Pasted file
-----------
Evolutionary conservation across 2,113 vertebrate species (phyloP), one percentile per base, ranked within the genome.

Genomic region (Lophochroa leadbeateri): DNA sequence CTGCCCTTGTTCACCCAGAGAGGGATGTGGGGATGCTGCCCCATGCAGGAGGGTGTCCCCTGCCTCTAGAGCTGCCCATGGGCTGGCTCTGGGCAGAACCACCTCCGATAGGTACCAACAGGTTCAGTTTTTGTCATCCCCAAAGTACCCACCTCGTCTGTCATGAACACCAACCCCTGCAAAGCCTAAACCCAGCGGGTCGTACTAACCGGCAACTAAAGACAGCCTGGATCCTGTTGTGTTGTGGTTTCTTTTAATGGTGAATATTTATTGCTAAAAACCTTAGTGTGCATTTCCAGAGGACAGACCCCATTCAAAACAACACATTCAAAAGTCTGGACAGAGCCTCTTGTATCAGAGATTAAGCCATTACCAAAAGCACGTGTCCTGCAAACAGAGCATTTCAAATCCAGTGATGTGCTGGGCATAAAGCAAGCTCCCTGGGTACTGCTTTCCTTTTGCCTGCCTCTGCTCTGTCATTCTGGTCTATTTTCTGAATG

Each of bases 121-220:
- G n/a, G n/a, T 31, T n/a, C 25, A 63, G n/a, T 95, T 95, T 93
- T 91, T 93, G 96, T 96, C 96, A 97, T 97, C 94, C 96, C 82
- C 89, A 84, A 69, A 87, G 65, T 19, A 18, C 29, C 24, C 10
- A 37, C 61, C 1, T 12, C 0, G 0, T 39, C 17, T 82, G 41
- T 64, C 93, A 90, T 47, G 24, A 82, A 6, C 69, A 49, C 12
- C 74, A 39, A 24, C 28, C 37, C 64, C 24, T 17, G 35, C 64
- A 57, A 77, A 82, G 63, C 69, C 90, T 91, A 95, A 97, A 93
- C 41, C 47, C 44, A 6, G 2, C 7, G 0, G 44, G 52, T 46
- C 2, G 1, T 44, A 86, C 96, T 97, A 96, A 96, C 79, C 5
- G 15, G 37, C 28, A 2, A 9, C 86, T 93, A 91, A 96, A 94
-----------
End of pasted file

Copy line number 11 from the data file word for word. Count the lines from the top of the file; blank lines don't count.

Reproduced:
- C 41, C 47, C 44, A 6, G 2, C 7, G 0, G 44, G 52, T 46